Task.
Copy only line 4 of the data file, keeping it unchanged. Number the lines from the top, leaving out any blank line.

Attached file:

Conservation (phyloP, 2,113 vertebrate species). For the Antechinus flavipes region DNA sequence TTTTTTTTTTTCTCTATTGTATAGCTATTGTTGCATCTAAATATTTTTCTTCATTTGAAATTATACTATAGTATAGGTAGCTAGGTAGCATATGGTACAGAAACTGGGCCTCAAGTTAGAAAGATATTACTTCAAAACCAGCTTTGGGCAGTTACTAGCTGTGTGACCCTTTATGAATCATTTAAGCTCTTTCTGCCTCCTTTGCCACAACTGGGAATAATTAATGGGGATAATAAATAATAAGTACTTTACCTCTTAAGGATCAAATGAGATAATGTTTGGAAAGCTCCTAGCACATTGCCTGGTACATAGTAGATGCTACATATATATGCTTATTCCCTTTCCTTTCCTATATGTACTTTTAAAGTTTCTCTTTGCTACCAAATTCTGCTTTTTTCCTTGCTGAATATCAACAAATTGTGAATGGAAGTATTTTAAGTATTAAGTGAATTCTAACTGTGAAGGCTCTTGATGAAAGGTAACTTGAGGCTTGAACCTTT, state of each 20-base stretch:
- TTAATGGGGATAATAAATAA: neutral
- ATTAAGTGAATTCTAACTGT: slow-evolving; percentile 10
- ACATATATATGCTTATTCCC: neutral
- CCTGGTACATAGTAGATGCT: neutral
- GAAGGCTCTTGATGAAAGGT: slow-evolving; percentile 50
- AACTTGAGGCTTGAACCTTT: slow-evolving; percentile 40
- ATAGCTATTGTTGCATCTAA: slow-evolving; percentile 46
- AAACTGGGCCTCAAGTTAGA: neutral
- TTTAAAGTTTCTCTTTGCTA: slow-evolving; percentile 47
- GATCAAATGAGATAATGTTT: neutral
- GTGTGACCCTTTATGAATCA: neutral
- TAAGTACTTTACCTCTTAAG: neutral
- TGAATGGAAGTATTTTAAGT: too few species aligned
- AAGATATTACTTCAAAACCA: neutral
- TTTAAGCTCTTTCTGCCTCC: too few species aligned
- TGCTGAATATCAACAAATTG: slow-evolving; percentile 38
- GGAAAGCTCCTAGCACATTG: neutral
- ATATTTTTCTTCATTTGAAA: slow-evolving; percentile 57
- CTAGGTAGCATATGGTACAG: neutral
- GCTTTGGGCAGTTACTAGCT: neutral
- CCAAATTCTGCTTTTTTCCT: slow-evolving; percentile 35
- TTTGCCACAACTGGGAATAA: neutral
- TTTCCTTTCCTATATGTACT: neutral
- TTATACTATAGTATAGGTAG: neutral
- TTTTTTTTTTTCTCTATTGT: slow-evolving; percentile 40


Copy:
- ACATATATATGCTTATTCCC: neutral